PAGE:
On June 13, the German municipality of LÃ¼chow-Dannenberg in Lower Saxony granted planning permission for a 10 MW utility solar PV plant on the site of a former sawmill. The first phase of 4.7 MW has just been completed. German company ib vogt (capitals fashionably omitted) built the thing in 15 days.
This is certainly a carefully planned stunt. The rest of the plant will be ready in September, which I take it to represent a more normal pace (3 months). Clearly vogt had every reason to expect the permit would be forthcoming, and drilled their own staff and their suppliers. Still, the feat is real; like the Liberty ship SS Robert E. Peary that Henry Kaiser built in November 1942 from keel laying to launch in 5 days instead of his typical 14, and the British Wellington bomber built by Vickers in 1943 to first flight in 24 hours. These are stunts that demonstrate a formidable everyday technical capability: and in causes of similar importance.
Solar PV panels are a global commodity and prices don’t vary much between countries. Where Germany stands out is its lower installation costs. The German Solar Industry Association’s index of installed cost of PV per watt, for systems up to 100kw, stands at â‚¬1.78 ($2.24).
ib vogt is a typical German Mittelstand company, except that the patriarch is a matriarch (Dagmar Vogt). It’s highly specialised – all they do is build PV plants; big enough to be stable (annual turnover â‚¬48m) but not too big to lose the cohesiveness of a family business. What is of wider interest is that vogt is much too small, unlike Kaiser and Vickers, to internalise many of the economies of scale we are looking at. The economies are spread throughout a thriving solar PV ecosystem: every stage in their German supply chain – pile drivers, mount and panel frame makers, module and inverter manufacturers – has built up a lot of experience and can evidently respond quickly and economically to a rush order.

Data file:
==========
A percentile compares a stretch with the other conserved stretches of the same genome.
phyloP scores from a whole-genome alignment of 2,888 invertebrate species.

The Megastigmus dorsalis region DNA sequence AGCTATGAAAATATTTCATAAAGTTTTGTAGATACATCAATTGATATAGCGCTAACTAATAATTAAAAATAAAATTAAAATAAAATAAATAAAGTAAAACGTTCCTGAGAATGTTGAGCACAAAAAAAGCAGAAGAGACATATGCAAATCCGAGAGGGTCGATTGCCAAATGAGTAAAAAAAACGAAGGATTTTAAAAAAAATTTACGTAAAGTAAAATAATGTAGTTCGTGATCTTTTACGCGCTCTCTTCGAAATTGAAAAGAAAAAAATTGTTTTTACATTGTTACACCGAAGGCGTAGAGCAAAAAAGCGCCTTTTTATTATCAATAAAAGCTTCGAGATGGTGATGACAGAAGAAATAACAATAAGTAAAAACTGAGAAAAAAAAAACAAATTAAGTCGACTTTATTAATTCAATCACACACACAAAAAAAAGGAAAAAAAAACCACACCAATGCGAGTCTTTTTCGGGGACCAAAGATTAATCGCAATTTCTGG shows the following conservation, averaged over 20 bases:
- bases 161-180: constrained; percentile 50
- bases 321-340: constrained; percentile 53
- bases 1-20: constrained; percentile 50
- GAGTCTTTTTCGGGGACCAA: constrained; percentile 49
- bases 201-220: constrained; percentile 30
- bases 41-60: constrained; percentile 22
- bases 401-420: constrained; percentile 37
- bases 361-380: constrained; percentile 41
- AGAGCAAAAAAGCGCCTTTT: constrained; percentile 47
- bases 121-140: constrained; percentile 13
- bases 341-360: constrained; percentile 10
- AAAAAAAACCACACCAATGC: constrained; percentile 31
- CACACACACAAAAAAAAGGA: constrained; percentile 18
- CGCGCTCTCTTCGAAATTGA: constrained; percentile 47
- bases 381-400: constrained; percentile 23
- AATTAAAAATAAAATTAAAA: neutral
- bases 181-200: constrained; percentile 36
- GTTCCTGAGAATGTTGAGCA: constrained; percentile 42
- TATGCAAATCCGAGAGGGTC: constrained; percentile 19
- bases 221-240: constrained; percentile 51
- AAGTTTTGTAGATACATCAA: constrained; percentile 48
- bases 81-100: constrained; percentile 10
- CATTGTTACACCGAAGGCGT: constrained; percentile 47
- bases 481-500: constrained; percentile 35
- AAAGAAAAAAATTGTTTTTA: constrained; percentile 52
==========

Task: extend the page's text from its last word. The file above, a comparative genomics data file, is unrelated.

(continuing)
There is no magic to any of this. It is surely being replicated today in China, California, Australia, and Italy; and it will be replicated in Mexico, India, South Africa, Florida and Brazil, as long as they do not frustrate it by protectionist regulation.
The current wave of bankruptcies of higher-cost solar panel manufacturers is not the sign of an industry in real trouble, just the invisible hand at work in a cyclical slowdown marking optimistically purchased assets to market and changing their managements. It won’t reduce overcapacity: the scenario of massive capacity reductions only makes sense under an international cartel, which doesn’t exist and would have to be organised in the worst possible conditions. I’m therefore much more inclined to believe the same forecaster’s prediction of a 40% cut in panel production costs by 2015, realistically benchmarked on the most efficient Chinese producers today. Prices will continue to drop fast, well below grid parity in many markets. The vagaries of subsidy policy – though not regulatory obstacles – will become widely irrelevant.
Â¡Viva la revoluciÃ³n!
BTW, whatever happened to hard-driving but decent and public-spirited American tycoons like Henry Kaiser?
13 thoughts on “Liberty panels”
“BTW, whatever happened to hard-driving but decent and public-spirited American tycoons like Henry Kaiser?”
Gordon Gekko ate them.
It was a rhetorical question.
Bill Gates, Warren Buffett, T Boone Pickens, Ted Turner … we might still have a few.
Corporate raider T. Boone Pickens? Seriously? Apart from investing in wind energy because he believes in peak oil, he looks to me quite like Gordon.
An interesting thing about solar is the raging desire of the current power oligopoly to use it to keep centralized power generation and so to keep their pricing power and institutions going. Thus, the heavy push to put in solar “farms” (in a more truthful setting they would be called, as they are, power generation plants) while trying to ignore the fact that there are hundreds of square miles of rooftops in, e.g., L.A. that could and should be generating power. But this would eviscerate the claimed need to build centralized plants in the Mojave–along with vast, unneeded transmission lines from Mojave plant to L.A. users.